Why the “A Place With No Name” single was a complete flop + ‘XSCAPE’ album sales wrap (Week 17)

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It has now been four months since the release of the ‘XSCAPE’ album, and one month since the release of “A Place With No Name” – the album’s second single.

Statistically the album – off the back of an overwhelmingly successful lead single in “Love Never Felt So Good” – has been a commercial success and is continuing to sell steadily around the world. To date ‘XSCAPE’ has sold more than 1.4 million copies worldwide and despite being released four months ago remains one of the world’s Top 40 selling albums this week. ‘XSCAPE’-related videos on the official Michael Jackson YouTube/VEVO channel have been streamed an incredible 117 million times over the past four months.

Thanks mainly to the appearance of Justin Timberlake, more than 82 million of those 117 million streams come from various versions of “Love Never Felt So Good” – which was just certified Platinum by the RIAA for sales in excess of 1 million in the United States. Two versions – one a solo Jackson version and the other the JT duet – of the single were released, with more than 80% of online streams and digital downloads coming from the version featuring Timberlake. The percentage of airplays credited to the Timberlake version are even higher.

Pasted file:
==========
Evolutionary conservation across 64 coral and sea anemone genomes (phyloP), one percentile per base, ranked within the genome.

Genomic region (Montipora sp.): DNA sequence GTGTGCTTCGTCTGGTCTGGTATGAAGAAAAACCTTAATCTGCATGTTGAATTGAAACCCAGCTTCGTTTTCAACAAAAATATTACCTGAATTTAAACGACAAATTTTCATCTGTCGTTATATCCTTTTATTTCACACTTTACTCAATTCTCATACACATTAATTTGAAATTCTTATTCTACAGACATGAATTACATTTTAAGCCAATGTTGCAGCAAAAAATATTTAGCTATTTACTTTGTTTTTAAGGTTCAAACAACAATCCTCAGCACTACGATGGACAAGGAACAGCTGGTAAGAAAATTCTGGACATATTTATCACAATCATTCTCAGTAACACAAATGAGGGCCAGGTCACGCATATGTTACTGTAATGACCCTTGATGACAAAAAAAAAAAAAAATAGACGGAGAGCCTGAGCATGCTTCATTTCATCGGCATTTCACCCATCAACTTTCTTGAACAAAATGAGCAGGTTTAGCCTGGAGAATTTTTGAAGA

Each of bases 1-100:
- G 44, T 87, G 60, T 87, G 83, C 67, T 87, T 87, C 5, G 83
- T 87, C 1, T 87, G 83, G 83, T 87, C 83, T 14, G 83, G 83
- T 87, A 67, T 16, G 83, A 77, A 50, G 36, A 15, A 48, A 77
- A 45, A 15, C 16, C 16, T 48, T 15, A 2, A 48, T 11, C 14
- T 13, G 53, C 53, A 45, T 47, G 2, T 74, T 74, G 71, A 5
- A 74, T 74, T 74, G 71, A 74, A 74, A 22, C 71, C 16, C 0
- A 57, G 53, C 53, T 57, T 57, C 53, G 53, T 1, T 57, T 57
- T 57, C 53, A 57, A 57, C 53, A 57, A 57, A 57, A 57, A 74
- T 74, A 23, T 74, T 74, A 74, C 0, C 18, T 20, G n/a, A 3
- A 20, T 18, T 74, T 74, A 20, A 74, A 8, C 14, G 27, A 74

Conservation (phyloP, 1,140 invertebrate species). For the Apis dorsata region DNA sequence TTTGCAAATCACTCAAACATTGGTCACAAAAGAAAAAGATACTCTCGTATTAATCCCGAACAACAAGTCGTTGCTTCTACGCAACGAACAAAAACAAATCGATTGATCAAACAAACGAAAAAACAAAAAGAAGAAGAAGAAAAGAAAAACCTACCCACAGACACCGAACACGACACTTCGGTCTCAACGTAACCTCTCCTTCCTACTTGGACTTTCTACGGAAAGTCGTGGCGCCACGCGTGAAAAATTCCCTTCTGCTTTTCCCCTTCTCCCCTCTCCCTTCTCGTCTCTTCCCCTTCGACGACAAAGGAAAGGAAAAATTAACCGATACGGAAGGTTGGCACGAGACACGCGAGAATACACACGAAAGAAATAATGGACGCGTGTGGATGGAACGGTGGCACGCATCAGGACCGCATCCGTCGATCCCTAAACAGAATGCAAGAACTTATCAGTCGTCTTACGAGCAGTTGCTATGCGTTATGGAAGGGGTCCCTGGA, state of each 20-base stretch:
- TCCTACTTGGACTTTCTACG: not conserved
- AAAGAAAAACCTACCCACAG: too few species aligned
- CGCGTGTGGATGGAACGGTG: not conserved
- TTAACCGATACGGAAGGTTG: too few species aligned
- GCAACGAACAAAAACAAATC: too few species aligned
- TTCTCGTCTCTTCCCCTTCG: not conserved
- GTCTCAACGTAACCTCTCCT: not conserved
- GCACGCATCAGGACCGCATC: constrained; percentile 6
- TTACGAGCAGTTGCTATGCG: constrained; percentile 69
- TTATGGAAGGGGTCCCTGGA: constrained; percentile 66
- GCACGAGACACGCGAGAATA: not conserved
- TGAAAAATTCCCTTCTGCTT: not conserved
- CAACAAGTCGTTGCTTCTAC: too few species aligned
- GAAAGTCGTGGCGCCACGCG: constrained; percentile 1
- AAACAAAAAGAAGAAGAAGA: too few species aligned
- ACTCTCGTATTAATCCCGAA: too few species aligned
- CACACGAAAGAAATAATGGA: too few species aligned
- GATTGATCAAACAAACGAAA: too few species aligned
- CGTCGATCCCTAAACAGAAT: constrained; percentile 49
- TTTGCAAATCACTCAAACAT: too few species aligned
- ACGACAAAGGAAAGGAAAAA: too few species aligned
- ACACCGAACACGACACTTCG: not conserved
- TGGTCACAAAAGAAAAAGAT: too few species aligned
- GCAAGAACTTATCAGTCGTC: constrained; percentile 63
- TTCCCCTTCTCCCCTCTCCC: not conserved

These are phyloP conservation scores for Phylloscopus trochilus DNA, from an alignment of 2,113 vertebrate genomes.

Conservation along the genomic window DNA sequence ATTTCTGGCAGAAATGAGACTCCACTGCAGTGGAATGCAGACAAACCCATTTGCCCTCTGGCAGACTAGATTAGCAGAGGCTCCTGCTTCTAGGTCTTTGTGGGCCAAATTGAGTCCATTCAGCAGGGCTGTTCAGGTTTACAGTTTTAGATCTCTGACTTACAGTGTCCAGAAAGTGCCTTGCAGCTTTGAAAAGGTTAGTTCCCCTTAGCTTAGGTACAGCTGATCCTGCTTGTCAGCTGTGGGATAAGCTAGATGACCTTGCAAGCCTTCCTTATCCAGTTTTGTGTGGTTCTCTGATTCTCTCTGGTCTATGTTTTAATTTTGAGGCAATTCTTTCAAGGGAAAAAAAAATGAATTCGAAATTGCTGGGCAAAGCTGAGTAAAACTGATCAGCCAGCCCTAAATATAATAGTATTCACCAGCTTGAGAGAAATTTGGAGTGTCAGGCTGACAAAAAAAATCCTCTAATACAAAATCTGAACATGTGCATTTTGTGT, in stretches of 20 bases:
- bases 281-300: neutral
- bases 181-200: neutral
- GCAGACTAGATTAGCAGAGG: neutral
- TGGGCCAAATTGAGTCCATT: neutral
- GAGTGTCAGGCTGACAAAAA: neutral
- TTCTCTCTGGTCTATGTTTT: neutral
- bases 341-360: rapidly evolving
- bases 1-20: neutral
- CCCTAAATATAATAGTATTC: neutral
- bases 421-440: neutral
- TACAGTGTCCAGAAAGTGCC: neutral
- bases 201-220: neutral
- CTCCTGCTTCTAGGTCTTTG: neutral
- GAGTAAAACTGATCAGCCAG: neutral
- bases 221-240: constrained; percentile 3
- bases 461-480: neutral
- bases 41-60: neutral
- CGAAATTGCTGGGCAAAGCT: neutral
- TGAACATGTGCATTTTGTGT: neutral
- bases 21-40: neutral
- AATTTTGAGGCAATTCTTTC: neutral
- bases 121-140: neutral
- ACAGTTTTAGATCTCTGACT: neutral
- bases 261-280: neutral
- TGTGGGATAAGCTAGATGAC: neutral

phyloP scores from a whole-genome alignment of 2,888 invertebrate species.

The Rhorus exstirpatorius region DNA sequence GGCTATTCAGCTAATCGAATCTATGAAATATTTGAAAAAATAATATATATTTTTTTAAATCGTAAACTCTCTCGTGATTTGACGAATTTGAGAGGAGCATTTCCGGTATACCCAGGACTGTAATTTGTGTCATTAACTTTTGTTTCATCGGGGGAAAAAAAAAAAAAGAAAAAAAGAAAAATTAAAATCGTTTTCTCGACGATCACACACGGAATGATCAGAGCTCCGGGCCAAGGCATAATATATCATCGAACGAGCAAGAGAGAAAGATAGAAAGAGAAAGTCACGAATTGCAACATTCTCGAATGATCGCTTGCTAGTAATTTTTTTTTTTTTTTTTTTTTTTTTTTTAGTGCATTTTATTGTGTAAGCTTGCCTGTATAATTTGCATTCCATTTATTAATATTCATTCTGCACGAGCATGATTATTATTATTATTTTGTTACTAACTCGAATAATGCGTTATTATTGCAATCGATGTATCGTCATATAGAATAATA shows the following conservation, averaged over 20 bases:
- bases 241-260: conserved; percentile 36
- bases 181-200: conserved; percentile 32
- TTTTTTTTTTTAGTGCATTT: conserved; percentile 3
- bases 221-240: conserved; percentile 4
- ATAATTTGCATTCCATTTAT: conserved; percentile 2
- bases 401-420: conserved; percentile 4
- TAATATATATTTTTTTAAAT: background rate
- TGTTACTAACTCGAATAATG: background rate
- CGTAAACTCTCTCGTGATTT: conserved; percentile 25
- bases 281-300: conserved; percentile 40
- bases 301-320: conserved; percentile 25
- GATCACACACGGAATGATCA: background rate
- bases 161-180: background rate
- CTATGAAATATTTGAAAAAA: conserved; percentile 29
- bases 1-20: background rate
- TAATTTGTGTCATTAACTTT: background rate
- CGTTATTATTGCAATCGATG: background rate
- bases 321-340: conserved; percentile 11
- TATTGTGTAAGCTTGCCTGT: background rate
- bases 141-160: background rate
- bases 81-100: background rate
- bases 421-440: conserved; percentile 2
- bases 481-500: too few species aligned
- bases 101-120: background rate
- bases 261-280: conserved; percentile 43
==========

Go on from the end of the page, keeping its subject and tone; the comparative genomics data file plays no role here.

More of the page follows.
And that leads us to the second single – “A Place With No Name” – which was officially ‘released’ by Epic Records one month ago.

To put it bluntly, the “A Place With No Name” single has been a gigantic flop, suffering from a disastrously misguided (and at times confusing) release at the hands of Epic Records. While “Love Never Felt So Good” was Jackson’s best-performing single in more than a decade, “A Place With No Name” was the exact opposite. In fact, “A Place With No Name” is among Jackson’s worst-performing singles of all-time – alongside the posthumous “Hollywood Tonight/Behind The Mask” release in early-2011. Neither of the two singles entered the Billboard Hot 100. Both peaked at the very bottom of the UK Top 200 – “Hollywood Tonight/Behind The Mask” at #152 and “A Place With No Name” at #172.

This, of course, is in no way Jackson’s fault. He’s not here to complete his own music, pick the tracks he wants released, strategise and participate in the promotional campaign or collaborate on or appear in his own short films.

Sony/Epic Records and The Estate of Michael Jackson decided to enter into a social media cross-promotion for the launch of the “A Place With No Name” single by allowing Twitter to host the world-exclusive premiere of the song’s music video. It would also be shown simultaneously on the Sony screen in Times Square, New York City.

The launch was hyped up as being the world’s first ever Twitter video premiere and a PR campaign was written to boot, with the world’s biggest online publications buying into the hype.

In my opinion the decision to launch exclusively via Twitter’s media player, rather than simply upload the video to YouTube/VEVO as per usual, was a big mistake.

For starters, the media player Twitter used had several bugs. I personally couldn’t get the “A Place With No Name” video to play for more than 3-4 seconds at a time without it freezing, lagging or completely crashing to black. While some fans claim to have had no issues, others reported that they could not get the video to play at all – not even for a few seconds.

Not only was Twitter’s media player highly problematic for users, but Twitter itself is an unusual platform to exclusively launch a video on if your aim is for people around the world to view it and buy what you’re selling in it – in this case, the song.